Squirrel and cache
Chipmunk stuffing peanut in its mouth - from Buzzfeed.com

The Session Cache API is a super-simple two-function API for programmers to access small amounts of user-specific "state". Examples are the user's changing geographic location or a drop-down selection that is made upon first visit and needs to be remembered for the remainder of the session, or beyond, as in the Views Global Filter module.
The module comes in particularly handy when anonymous session data needs to be stored, which may not be viable using the standard $_SESSION way, due to constraints imposed by a caching engine or web accelerator like Varnish (in combination with a suitable page-exclusion strategy).

Being an API this module does NOT alter the behaviour of your site in any way unless its functions are called by other modules. So, if you are not a developer, then you may stop reading now. No need to use this module, unless another module tells you to.

While this module was designed to include the use-case of anonymous users and caching engines, it is itself NOT for caching pages, nodes, menus or large volumes of data. Nor should you use it to hold sensitive data like passwords, as there is no encryption. This module does one small job: help create a smooth experience for both users and programmers when it comes to anonymous as well as authenticated user session management.

The API is independent of the underlying session storage mechanism. In fact the storage model does not enter the API. Instead it is selected through the administrative UI (see screenshot) to best suit the deployed system configuration. The storage mechanisms available are:

  • cookie, i.e. store session on the user's computer
  • database, i.e. store session on the server, in a cache table
  • $_SESSION, i.e. store in server RAM, backed by core's {sessions} table
  • file, i.e. on the server, one small file per session (enable the Session Cache File submodule for this option, D7 only)

Administrators may switch the storage mechanism on the module's configuration page at any time.

The cookie, database and file storage mechanisms offer a seamless user experience across login/logout boundaries, that is: all user state is remembered after logout.
This is not the case for the $_SESSION option. The $_SESSION option may also be unsuitable when used in combination with a caching engine like Varnish. The cookie option can be a good solution. However you may have to combine it with a page exclusion strategy whereby no caching takes place for some pages, thus allowing for cookies to exist. Alternatively consider picking the IP address as the session identifier in combination with the database or file storage mechanisms.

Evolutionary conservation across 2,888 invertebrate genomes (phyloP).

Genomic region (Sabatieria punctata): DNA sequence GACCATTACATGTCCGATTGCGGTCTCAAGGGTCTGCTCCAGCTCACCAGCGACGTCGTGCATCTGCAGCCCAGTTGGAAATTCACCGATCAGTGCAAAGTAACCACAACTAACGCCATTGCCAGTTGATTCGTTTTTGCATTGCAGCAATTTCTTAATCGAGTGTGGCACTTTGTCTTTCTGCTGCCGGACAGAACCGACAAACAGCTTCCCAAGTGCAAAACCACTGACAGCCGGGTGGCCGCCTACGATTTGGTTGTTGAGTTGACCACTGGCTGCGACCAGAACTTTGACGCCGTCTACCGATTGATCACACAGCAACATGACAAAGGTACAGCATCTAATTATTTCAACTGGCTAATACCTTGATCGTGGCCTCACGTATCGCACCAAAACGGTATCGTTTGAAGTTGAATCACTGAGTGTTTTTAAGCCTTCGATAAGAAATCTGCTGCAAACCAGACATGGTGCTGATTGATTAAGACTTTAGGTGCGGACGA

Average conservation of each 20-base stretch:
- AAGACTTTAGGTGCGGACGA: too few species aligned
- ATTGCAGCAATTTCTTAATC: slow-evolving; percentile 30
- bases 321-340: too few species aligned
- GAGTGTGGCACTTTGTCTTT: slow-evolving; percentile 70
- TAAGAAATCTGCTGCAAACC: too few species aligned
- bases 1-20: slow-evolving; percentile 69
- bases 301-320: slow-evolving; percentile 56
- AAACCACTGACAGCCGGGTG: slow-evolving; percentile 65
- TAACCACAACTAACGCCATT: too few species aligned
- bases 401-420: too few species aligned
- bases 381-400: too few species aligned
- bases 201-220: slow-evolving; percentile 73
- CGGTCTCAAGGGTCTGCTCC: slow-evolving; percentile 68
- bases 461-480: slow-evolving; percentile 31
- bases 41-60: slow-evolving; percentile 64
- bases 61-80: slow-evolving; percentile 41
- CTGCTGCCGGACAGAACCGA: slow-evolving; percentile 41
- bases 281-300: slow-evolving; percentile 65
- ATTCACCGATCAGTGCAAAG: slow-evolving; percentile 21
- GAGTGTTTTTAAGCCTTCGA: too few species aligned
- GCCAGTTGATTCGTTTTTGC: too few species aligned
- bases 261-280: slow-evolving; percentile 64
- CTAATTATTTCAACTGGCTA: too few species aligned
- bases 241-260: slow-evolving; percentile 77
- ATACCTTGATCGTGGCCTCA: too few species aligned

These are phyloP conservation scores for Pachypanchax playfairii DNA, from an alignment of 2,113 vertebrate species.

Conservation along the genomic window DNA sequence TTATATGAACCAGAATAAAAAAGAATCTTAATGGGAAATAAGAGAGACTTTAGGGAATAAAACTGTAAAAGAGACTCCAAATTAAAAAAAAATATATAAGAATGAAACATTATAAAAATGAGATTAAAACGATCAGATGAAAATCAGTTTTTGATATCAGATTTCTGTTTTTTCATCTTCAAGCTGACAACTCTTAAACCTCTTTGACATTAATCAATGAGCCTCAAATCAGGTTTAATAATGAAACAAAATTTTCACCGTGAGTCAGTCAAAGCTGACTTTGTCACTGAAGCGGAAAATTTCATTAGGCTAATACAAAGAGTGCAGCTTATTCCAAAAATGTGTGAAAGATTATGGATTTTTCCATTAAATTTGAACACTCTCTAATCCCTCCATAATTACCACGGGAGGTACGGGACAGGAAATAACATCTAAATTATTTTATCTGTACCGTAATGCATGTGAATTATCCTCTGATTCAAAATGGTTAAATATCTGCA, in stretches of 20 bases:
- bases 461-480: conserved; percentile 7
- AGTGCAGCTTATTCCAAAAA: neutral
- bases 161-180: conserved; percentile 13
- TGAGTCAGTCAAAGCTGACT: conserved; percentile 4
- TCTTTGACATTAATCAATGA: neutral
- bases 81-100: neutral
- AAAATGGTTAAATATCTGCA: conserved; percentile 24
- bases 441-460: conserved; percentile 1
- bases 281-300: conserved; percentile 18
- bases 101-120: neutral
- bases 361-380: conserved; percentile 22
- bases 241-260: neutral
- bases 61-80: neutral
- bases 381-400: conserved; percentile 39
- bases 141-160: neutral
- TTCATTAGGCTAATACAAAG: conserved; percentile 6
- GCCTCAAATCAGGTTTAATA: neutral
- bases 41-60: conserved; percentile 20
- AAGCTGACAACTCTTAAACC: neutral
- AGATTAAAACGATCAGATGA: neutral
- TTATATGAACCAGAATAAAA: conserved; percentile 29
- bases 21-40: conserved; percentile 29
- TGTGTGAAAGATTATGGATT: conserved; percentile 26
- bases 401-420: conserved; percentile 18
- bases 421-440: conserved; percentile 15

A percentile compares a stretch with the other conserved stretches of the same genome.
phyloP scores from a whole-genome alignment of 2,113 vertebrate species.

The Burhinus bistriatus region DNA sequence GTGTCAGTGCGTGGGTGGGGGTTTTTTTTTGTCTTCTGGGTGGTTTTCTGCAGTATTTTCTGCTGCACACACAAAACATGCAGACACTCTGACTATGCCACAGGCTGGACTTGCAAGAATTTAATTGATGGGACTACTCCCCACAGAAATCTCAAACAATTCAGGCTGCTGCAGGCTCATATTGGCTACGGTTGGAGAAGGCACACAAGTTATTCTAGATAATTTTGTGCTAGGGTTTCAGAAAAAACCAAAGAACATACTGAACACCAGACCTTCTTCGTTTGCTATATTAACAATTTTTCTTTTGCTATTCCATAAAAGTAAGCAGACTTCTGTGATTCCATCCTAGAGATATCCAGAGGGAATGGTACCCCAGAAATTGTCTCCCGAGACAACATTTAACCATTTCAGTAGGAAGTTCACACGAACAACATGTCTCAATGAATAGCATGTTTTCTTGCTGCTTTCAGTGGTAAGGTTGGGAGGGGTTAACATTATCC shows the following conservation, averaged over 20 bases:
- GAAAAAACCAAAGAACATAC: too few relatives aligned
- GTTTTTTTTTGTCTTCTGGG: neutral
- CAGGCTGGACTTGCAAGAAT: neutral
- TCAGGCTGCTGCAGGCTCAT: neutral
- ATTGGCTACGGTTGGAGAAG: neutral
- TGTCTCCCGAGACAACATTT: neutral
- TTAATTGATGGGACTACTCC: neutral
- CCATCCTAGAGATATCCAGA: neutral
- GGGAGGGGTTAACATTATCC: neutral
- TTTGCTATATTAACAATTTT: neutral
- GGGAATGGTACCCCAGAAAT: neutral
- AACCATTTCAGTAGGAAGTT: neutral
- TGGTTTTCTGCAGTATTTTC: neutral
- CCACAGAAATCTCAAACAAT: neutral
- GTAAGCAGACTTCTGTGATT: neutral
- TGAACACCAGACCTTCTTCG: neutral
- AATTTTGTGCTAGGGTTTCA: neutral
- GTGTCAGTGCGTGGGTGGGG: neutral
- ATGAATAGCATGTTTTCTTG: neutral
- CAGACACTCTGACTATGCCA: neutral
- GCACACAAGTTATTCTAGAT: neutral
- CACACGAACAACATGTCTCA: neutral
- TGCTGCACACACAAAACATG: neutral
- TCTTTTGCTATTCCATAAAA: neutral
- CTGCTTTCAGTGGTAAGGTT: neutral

The API to read and write user session data is the same in all cases and comprises these two functions:

  session_cache_set($bin, $data)

$data may be a number or string, an object, a multi-dimensional array etc. $bin is a string identifier you choose for the data you want to store for the current user. To guarantee uniqueness, you could prefix $bin with the name of the module that you use this API with. $data==NULL will result in the current user's section of the bin being deleted.

Cookies and database session caches created through this API expire after a UI-configurable number of hours or days. $_SESSIONs expire according to the global configuration -- see the comments in sites/default/files/default.settings.php. Or use Session Cookie Lifetime.

Programmers may add their own variations of the available storage mechanisms. See the README.

Modules known to use Session Cache API


Document some practical examples of the module in action in various Varnish and Boost contexts. For now see #2168375: How is this intended to integrate with Varnish? and #2281371: Using IP Geolocation Views & Maps with Boost module.


Q: What is the difference between this module and the Session API module?
A: Session API creates alternative session ids that remain valid after authenticated users log out and become anonymous. Session API does not implement any session data storage mechanisms, whereas that's what Session Cache API is all about. Session Cache API sessions also continue to live after logout, so you normally don't need Session API when you already use Session Cache API. See the README for more info on sessions, Session API and Session Cache API.

Q: How can I view the contents of my cookies?
Most browsers can reveal names, contents and expiry dates of the cookies on your machine. In Chrome for instance all you have to do is right-click your browser window and select Inspect element. This will bring up a panel and menu bar. In the menu bar click Resources. Then in the list on the left open the Cookies folder. You can also view what PHP believes your cookie contents are by logging in as an administrator and visiting admin/reports/status/php, scrolling almost to the bottom of the page, section "PHP variables".

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